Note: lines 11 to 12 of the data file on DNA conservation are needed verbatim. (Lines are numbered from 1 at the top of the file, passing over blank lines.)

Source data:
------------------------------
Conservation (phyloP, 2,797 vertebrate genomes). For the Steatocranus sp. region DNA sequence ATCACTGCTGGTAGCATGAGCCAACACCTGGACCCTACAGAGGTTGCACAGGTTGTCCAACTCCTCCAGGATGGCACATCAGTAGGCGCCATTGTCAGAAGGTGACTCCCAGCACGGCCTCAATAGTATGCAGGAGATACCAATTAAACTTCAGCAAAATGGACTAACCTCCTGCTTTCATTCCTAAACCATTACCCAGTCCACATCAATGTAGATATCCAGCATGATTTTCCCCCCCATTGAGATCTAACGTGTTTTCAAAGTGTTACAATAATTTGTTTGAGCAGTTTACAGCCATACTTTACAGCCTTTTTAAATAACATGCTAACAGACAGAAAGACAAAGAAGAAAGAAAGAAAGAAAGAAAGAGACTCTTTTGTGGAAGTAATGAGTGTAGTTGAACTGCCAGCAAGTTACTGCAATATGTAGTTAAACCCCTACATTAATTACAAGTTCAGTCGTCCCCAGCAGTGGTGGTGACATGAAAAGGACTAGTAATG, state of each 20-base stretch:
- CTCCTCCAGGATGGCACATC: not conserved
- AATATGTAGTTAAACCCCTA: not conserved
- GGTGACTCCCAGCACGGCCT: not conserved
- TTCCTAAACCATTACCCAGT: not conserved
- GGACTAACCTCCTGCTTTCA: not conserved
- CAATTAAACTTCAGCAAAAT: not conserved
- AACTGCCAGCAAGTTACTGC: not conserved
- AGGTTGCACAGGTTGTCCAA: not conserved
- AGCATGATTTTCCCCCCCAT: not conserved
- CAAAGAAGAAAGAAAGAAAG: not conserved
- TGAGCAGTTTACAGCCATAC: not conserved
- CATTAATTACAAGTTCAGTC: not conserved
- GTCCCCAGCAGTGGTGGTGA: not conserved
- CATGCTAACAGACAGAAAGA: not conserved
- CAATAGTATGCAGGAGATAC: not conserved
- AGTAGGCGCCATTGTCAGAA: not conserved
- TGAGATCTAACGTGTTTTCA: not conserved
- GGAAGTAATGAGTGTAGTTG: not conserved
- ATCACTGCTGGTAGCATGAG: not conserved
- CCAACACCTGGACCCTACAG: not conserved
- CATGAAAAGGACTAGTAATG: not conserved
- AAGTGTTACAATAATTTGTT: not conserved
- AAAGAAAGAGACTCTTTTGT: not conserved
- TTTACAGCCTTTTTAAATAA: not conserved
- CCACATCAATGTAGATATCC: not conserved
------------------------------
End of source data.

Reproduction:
- CAAAGAAGAAAGAAAGAAAG: not conserved
- TGAGCAGTTTACAGCCATAC: not conserved